Joshua Tree, California. The famed desert is now also an important aspect of the RÜFÜS DU SOL story.
Bringing their atmospheric and immersive music to this space has made for a unique live experience – one which the band has cultivated into a live album and film for fans.
Pulling off an event like this may seem huge to some but for RÜFÜS DU SOL, their journey has always been leading them here. Since the release of their debut record Atlas in 2013, the Sydney trio have been building their body of work consistently and matching that energy live.
Their stage production has become more intricate and expansive, with the music itself being given the space to breathe and develop new elements further on from their original recorded form.
“It feels really exciting,” drummer James Hunt tells us.
“it felt like a really natural evolution for us considering most of our output has been via albums, via singles, but we’ve always had a respect for different mediums of content that other acts do try and make music.”
“One thing that has been the most connecting part of what we do, is our live shows. We realised that there wasn’t anything on the internet or out there in the world that really encapsulated what the experience was like. We’ve filmed a song here and there and put it on YouTube, but it definitely felt like the next step to try and showcase what that experience can be in a creative way as well.”
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Watch: RÜFÜS DU SOL – ‘Treat You Better’
It has been a big year for the now twice Grammy-nominated group. With the release of their latest album Solace, RÜFÜS DU SOL have elevated themselves once again. Now mainstays on the international touring circuit, one would think that the rate at which the band has progressed and is progressing, has become part and parcel of the job.
For James, the significance of the last year and a half of releasing music and road life has definitely brought the band closer together. Together, they’re album to weather this crazy storm of album-cycle madness more defined than ever before.
“Over the last 10 years, we’ve gotten better at gelling together creatively, and as people.” he explains.
“Learning about people’s boundaries and sense of space. Not being too aggressive with each other when we know someone’s in a weird spot. Getting to know each other as people has inherently helped the writing process become more streamlined. It feels like this year feels like a new era for us, there’s a bunch of life experiences that we’ve all been having.”
“We’re all in a similar spot in embracing and re-emphasising mental health, physical health and self-care. There were times where that was definitely by the wayside but now we’re unified in attacking what we love to do in a healthy way and being on the top of our game. It’s a really exciting time for us, not just in terms of creating the music but as people and as friends.”
Watch: RÜFÜS DU SOL – ‘Solace’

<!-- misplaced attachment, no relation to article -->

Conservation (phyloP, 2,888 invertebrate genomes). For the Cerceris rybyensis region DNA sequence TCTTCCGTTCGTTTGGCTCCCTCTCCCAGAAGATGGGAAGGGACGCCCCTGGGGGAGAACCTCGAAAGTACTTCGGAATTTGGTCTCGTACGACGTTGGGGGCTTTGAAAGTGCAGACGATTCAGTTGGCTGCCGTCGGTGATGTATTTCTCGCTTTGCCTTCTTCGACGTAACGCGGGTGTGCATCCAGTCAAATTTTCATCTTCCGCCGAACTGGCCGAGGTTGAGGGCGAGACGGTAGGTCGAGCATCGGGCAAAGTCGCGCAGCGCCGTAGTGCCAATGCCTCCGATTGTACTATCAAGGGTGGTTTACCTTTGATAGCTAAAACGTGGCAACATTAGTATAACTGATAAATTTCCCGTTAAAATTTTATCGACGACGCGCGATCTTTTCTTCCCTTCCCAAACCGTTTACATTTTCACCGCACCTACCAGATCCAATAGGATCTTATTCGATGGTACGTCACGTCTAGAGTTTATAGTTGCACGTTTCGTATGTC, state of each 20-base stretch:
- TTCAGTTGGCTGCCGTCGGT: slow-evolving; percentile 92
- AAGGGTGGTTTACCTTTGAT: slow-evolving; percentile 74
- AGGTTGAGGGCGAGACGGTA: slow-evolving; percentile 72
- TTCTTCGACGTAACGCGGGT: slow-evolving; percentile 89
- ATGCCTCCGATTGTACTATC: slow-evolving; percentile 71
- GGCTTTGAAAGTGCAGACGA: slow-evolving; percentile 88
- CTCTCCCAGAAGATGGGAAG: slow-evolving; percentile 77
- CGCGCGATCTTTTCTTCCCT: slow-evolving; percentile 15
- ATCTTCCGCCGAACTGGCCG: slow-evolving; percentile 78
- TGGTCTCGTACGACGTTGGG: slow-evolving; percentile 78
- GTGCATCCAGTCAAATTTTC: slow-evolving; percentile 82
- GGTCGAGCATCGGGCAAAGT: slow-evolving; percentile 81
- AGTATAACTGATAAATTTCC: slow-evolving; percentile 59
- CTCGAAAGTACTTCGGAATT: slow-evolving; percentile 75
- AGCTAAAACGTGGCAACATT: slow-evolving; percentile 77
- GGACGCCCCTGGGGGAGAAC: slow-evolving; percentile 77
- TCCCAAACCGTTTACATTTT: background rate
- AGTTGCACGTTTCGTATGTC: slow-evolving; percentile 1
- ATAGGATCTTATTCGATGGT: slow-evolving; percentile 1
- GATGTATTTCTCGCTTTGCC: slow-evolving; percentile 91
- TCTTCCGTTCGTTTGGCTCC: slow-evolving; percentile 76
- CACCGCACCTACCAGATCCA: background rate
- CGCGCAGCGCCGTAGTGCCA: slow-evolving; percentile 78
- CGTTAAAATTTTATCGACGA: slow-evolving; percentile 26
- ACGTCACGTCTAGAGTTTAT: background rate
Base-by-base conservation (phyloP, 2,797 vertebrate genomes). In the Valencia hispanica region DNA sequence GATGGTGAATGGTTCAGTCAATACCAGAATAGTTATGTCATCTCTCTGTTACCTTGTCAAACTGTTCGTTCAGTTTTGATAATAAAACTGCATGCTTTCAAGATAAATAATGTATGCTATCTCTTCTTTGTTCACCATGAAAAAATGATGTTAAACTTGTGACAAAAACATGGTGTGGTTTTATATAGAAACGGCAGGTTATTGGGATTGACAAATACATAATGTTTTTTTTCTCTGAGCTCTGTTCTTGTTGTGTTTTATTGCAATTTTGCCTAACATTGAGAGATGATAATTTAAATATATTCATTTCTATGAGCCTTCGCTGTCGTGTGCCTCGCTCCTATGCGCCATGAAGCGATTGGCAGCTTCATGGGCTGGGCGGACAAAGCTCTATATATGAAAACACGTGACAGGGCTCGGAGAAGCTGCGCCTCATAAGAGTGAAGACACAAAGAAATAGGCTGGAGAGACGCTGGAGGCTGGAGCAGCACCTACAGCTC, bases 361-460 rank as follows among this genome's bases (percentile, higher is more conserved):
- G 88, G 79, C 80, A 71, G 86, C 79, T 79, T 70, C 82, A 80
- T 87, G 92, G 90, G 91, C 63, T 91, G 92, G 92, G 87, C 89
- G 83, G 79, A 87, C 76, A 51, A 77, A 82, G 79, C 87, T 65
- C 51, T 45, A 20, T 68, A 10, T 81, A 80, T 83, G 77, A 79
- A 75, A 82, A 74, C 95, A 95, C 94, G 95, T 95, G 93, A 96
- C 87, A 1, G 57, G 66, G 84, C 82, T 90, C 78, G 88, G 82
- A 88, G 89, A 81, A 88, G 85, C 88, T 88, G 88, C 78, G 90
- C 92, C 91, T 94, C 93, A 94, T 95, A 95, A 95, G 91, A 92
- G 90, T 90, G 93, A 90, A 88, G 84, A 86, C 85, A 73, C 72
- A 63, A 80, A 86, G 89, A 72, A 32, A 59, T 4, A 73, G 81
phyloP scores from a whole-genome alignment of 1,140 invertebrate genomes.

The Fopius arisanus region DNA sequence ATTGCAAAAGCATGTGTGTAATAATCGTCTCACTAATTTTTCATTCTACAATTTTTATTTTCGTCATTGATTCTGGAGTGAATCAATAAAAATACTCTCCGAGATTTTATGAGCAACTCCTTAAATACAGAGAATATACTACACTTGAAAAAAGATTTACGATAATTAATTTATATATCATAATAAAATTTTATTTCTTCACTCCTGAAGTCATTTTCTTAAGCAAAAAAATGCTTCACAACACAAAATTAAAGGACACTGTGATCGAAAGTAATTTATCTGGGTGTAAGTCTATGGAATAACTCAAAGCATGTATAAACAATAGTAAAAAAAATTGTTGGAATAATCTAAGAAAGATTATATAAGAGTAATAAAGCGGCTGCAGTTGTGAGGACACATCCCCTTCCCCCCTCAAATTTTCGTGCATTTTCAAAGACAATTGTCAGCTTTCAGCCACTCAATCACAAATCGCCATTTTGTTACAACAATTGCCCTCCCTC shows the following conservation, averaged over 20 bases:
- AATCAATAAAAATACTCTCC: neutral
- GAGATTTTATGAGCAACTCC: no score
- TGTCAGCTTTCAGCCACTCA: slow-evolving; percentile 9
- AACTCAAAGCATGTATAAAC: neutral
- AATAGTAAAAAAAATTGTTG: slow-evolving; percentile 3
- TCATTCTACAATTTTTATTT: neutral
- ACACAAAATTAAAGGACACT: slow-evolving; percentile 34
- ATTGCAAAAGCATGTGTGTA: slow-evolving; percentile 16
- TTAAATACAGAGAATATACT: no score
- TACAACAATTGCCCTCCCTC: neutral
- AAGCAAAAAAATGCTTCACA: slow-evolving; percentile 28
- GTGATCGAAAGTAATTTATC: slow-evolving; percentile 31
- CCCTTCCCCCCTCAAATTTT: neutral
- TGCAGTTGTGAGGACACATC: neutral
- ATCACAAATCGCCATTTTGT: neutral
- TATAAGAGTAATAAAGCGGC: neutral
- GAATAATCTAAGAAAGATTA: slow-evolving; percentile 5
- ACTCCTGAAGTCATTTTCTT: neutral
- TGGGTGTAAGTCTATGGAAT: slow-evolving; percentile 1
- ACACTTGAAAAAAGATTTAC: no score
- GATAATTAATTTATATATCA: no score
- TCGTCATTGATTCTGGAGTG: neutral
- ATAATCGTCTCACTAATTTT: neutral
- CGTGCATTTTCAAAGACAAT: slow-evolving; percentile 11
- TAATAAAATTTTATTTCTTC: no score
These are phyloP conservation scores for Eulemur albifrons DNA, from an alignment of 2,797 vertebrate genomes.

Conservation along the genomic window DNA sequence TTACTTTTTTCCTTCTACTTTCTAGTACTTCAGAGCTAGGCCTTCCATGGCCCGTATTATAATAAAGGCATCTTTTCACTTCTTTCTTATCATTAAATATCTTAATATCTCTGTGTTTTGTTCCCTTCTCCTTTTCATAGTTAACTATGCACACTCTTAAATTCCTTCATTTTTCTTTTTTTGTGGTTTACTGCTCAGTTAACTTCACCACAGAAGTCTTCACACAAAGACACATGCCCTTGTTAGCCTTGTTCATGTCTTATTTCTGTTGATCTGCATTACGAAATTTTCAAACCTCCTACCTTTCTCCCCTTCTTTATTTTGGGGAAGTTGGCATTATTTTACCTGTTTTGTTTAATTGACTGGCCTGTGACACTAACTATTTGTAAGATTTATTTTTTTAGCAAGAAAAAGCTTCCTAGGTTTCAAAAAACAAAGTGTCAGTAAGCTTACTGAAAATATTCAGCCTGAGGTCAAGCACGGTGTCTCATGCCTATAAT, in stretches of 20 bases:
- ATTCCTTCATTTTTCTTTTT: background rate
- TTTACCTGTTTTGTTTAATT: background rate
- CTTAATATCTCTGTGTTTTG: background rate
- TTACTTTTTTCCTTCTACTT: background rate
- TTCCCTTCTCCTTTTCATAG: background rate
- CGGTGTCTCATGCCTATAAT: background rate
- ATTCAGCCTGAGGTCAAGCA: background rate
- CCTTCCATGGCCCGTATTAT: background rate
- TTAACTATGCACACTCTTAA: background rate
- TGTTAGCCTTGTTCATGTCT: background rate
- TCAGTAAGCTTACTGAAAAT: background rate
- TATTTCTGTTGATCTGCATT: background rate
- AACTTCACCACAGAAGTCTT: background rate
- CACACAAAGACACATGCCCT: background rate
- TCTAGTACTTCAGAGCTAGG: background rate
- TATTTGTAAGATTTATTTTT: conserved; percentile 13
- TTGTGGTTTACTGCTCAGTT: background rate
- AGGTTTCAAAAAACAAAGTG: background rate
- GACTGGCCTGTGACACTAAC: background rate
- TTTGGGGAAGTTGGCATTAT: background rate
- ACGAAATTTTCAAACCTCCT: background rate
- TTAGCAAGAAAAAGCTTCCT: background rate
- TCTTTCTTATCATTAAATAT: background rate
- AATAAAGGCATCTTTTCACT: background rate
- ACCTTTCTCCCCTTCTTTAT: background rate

Delving into the how Solace has resonated with fans, James explains how this particular RÜFÜS DU SOL album has landed with him. As a creative, it can be hard to pull your head out of that creative bubble to appreciate the final product objectively, however he finds strong relevance in the music now more than at the time of writing.
“It’s almost begun to land more heavily with me, personally.” he says.
“Some of the things have become more apparent to me now, than when we were writing it. [We were] at the whim of this chaotic rollercoaster that we seem to be on, which is a really good rollercoaster, but it was chaotic – I think that was evident when were writing the record. It’s more relevant to me right now and so I’m connecting more to the record now in hindsight. It’s funny, connecting with your own music and different points in time. It’s very dynamic. It’s a strange perception of experience.”
RÜFÜS DU SOL: Live From Joshua Tree is out now (the full film is now on YouTube, too). Looking ahead to the rest of 2020, James is excited for the direction the band is headed in. Having grown into a major Australian success story in international markets that require a hard graft to break, RÜFÜS DU SOL have landed in the same lane as the Flume’s and the Tame Impala’s, in terms of respect and repute.
Watch: RÜFÜS DU SOL – ‘No Place’
“We started touring internationally properly in 2014, so that’s six years ago now.” James says.
“Even at that point, there was this chatter about Flume, about Tame Impala. These international acts of this decade having a popularity and importance. Over that time, I feel like that interest in this weird thing bubbling in Australia, now I feel like it’s a really strong contender.”
“Just in dialogue I hear people talking to me about how many of their favourite acts are from Australia right now. I’m not sure why that is, I’m not sure if it’s a willingness to experiment or that Australia is a melting pot of a lot of different genres, or the fact that it’s own little cauldron bubbling in this isolated space. But it definitely feels that there’s a lot more respect and more intrigue towards whatever is happening in Australia. I feel really proud of that and stoked to be a part of that.”